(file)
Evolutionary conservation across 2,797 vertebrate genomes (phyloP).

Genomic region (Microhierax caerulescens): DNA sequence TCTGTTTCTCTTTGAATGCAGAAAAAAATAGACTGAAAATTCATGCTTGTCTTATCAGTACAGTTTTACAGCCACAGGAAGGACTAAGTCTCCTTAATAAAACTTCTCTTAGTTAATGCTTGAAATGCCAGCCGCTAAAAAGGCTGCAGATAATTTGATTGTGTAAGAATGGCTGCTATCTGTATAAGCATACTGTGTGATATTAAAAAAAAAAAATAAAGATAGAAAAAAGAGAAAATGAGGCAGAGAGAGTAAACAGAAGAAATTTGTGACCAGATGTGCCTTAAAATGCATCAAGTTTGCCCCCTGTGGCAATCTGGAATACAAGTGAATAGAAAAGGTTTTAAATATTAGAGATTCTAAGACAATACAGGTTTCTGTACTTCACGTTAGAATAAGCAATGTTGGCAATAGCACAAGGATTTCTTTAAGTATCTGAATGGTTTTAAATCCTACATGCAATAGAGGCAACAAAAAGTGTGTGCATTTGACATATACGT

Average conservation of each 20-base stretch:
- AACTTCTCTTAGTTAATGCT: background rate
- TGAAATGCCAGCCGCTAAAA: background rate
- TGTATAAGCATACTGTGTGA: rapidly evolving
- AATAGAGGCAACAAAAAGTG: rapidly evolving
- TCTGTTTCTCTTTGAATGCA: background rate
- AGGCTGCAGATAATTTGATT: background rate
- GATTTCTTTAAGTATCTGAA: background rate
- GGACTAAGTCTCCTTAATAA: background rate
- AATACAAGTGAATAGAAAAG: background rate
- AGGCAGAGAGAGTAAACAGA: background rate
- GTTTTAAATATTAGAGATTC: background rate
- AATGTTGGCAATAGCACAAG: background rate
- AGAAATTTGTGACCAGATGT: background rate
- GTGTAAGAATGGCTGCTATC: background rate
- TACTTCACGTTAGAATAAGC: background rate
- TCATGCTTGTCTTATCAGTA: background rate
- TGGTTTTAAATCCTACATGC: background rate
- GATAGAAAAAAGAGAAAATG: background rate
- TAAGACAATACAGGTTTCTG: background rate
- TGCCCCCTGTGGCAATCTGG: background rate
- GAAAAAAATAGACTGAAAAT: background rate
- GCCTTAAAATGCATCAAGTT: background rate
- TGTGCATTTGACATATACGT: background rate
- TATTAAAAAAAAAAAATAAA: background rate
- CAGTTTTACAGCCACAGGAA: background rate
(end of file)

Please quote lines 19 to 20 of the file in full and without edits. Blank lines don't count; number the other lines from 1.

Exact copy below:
- TCATGCTTGTCTTATCAGTA: background rate
- TGGTTTTAAATCCTACATGC: background rate